Musician's love of organ not just a pipe dream

December 04, 1998

Rick MorrisonBy KERRY LYNN FRALEY / Staff Writer

photo: RICHARD T. MEAGHER / staff photographer

SHARPSBURG - Pipe organs have been a big part of Rick Morrison's life since his college days.

It was as a student at Shepherd College in Shepherdstown, W.Va., that Morrison, a Sharpsburg native, began learning to play the organ.

It's also when he started working summers at M.P. Moller Inc. pipe organ company, where he later mastered the technical skills he uses in his own company, Eastern Organ Pipes.

For 21 years, until the business demanded too much of his time, he was the regular organist at Trinity Episcopal Church in Shepherdstown.


While he enjoyed putting together a program of carols for the annual Christmas Eve church service, it took a lot of work and left him drained for the holiday, he said.

It was nice to be asked to do a program like that earlier in the holiday season, said Morrison, who will perform many of his favorite Christmas carols Saturday afternoon at Christ Reformed Church in Sharpsburg.

Among the seasonal selections will be "Angels We Have Heard on High," "Joy to the World," "It Came Upon a Midnight Clear," "Away in a Manger" and "Hark the Herald Angels Sing," he said.

This is the first year that Morrison will be the organist for the annual caroling event, sponsored by the Sharpsburg Heritage Festival.

Christ Reformed Christ and Keedysville's Mt. Vernon Reformed are co-sponsors.

The event, open to the public, will start at 3 p.m.

For many, it will be a prelude to the annual illumination of nearby Antietam National Battlefield, which begins at 5 p.m.

Although he's no longer the regular organist at a church, Morrison plays at churches in Maryland and West Virginia.

He plays once a month at Christ Reformed Church in Sharpsburg, which doesn't have a regular organist, he said.

Morrison's love for the instrument was cultivated in his youth by the organ at St. Peter's Lutheran Church in Shepherdstown, where he sang in the choir.

"I just was fascinated by the sound of it," said Morrison, who took piano lessons in his youth.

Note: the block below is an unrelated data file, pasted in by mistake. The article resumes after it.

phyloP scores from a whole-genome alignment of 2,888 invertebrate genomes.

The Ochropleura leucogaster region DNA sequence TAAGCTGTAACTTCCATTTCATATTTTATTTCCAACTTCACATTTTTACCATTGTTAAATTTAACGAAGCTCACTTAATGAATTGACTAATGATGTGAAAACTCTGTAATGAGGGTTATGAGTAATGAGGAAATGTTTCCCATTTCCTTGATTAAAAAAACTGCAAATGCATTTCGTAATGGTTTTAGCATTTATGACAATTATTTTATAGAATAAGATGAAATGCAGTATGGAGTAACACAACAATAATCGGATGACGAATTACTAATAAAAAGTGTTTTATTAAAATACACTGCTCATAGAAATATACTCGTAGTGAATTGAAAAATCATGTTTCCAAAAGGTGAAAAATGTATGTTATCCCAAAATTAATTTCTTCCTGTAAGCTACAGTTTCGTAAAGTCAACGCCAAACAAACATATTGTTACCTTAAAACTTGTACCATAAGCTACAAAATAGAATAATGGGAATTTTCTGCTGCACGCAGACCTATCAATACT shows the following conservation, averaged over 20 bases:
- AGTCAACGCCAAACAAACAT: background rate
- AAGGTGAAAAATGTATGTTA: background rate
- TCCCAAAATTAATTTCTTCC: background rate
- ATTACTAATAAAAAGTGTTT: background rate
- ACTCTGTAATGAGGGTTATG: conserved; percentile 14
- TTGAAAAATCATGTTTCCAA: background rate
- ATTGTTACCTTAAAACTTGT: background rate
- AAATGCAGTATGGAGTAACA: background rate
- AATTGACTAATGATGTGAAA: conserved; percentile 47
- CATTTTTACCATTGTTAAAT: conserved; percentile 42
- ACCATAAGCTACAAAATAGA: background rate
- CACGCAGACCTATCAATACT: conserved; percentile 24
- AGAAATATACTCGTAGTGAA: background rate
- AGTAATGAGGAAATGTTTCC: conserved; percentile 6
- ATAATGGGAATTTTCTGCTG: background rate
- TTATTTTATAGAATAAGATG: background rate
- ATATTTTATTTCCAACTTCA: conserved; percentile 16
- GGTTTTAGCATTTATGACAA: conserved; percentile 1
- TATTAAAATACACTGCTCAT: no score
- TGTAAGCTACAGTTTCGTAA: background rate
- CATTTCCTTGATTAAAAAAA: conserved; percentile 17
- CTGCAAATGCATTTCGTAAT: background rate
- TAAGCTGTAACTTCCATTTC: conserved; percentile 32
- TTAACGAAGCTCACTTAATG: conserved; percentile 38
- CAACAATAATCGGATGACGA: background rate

He didn't start out majoring in music at Shepherd College, but when the opportunity to study the instrument presented itself, he decided to take it, he said.

In those days, the school used the Shepherdstown Presbyterian Church for lessons, Morrison said.

It also worked out an arrangement so students could practice there, he said.

But Morrison practiced mostly at St. Peter's, where he has been a member all of his life.

Playing the organ is different from playing the piano, said Morrison, who said he got used to the handwork before adding pedal.

One of the most challenging things about the organ is reading three staffs of music at the same time, he said.

It required a lot of practice and perseverance to master that, Morrison said.

"It's like learning to ride a bicycle. I think, all of a sudden, it just clicks," he said.

It took longer to learn how to "voice" organ pipes through an apprenticeship-type system at Moller, where he was offered a permanent job while between jobs after college, Morrison said.

Voicing involves not only tuning the pipes but also making fine adjustments to get the tonal quality even from one pipe to the next, he said.

"Perseverance counts. You develop an ear for it," said Morrison, who said it took about five years to master the skill.

In 1992, after it was clear Moller was closing for good, he was one of four former employees who took money from their own bank accounts and bought the equipment to start a new company manufacturing and repairing organ pipes.

"We thought, 'We have the skills. What do we have to lose?,'" said Morrison, who credits landlord Vincent Groh with giving them a break on rent for part of the old Moller building.

"Otherwise, I don't think we could have started," he said.

The company - one of about four of its size in the country - has grown to 14 employees including the owners, who are still hands-on, Morrison said.

The company has gained a reputation for handling old pipes, dating to the early and middle 1800s, with the respect they deserve, he said.

It's also able to make very large pipes, as long as 32 feet, Morrison said.

The pipe organ market is alive and well in the United States, he said.

While pipe organs are expensive because of the extent of hand work they entail, they have a long lifespan, and can go decades without any mechanical adjustments, he said.

And, of course, there's the sound, Morrison said.

"The sound of wind through pipes is still not comparable to the electronic substitutes. Fortunately, there are a lot of people who feel that way and are willing to raise the money for the real thing," he said.

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